have that self consciousness about it, or that reflection about it.
>> And also that it can just make you appreciate that much more,
the connections that you're already having with people.
So, in the moment, when you're reflecting, really appreciating them.
And then, once you've been reflecting on them, then when you are interacting with
other people, it might just bring you more appreciation for.
>> Yeah, yeah.
So it's a way of savoring it, in a way.
>> Yes. >> Mm-hm.
>> So, and I always think of
savoring as a way to triple the, the goodness of a good experience, because you
can kind of savor in advance like oh, this will be nice when we connect.
And then you can savor during and then the, this nightly reflection is
a way to kind of re-stoke the, the goodness of it as well.
>> So it, it's it can magnify it even if it's not changing actual behavior.
One of the things that we found to be especially remarkable is that
this exercise just of introducing that reflection on
connection everyday, also changes people's cardiac vagal tone.
So if we measure people's cardiac vagal tone at the start of the study and
then three months later, if they've been doing this exercise and
again, we randomly assign people to either reflect on connection or
to reflect on some other aspect of their day.
Those who reflect on connection show that improvement in cardiac vagal tone,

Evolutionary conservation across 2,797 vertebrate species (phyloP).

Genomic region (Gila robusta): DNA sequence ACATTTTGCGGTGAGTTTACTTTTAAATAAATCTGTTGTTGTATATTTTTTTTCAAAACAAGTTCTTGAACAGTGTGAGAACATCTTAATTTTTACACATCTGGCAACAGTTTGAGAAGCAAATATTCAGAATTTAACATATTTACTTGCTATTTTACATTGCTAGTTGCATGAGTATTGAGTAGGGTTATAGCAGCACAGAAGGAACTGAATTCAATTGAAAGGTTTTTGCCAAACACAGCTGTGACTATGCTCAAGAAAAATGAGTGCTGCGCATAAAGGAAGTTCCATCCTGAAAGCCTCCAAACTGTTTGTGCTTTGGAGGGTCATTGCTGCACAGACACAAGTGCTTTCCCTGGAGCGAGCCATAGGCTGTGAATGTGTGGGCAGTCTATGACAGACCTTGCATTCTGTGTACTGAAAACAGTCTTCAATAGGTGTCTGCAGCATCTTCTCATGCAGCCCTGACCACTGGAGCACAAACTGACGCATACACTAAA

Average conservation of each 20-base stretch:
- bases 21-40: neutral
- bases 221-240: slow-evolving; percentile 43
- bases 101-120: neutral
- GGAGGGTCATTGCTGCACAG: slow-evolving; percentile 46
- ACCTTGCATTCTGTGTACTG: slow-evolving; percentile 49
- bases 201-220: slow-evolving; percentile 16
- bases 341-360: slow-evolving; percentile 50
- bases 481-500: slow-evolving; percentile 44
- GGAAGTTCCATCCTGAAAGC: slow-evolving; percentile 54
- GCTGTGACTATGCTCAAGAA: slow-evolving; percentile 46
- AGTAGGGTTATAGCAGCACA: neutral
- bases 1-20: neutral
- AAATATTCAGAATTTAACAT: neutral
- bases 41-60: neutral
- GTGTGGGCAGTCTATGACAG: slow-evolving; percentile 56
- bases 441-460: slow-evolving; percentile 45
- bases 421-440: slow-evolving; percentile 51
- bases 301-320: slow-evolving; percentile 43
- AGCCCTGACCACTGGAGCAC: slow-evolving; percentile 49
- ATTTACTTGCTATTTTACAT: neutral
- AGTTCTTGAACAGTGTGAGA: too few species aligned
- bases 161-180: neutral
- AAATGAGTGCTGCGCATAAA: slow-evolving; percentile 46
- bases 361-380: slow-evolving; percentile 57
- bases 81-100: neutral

that very rhythm of their heart at rest becomes healthier, more efficient.
So we don't think it has the same strength as the loving kindness meditation but
it it has the same effect.
The same effect at a, at a slightly different strength, but
the good new about this one is that this one works for
people and it proves their vagal tone no matter where they started.
They didn't have to start with high vagal tone to get a bigger improvement in it.
This works if you were,
it's kind of an equal opportunity intervention in that way.
so, I mean just getting back to your question earlier about well,
these are we could maybe think of positive emotions as health behaviours, you know,
this, we know that eating well, staying active, you know, managing
our stress, those are all things that are important for our health and wellness.
Cultivating these positive emotions, and, and especially ones around connection.
You know, definitely could be a health behaviour too.
There's a recent meta analysis of some 300,000 participants in research studies,
and they've found that there's a comparable effect on mortality risk.
For your, connection and engagement.
As with, you know, using tobacco, being overweight, excessive alcohol use.
It's just as powerful of an effect on our health,
as these other things that we hear about all the time, as health behaviors.
But we never think of you know, social connection.
Positive social connection as a, as a health behavior.
>> Just thinking, that reminds me of prison.
And when you want to hurt someone.
>> Yeah. >> You isolate them.
>> Exactly. >> You take them away from the connection.